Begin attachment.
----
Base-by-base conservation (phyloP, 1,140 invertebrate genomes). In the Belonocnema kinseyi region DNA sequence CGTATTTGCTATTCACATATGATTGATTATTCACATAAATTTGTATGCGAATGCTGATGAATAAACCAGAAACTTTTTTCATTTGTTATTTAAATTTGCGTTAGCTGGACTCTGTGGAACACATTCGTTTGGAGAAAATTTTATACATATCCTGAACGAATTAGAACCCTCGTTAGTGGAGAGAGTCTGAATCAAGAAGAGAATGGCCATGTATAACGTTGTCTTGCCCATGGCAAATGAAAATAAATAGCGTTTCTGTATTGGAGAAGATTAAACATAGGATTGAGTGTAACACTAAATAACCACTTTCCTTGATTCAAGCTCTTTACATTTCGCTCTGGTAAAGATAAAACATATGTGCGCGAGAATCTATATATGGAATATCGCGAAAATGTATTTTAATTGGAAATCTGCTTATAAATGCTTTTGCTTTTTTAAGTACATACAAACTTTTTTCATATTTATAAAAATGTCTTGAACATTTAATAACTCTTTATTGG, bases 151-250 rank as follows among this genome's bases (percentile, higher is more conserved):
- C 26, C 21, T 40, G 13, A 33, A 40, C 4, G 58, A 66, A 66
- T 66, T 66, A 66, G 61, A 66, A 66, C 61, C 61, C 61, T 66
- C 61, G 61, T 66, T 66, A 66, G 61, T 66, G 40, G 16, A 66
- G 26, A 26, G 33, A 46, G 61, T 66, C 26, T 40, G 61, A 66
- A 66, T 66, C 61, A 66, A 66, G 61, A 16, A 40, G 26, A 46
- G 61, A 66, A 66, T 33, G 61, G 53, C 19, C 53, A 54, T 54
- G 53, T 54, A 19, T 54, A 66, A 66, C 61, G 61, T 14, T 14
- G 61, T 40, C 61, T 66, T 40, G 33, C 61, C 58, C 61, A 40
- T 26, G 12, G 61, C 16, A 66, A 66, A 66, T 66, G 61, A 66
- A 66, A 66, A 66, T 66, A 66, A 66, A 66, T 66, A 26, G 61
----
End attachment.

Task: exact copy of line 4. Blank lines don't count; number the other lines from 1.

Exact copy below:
- C 61, G 61, T 66, T 66, A 66, G 61, T 66, G 40, G 16, A 66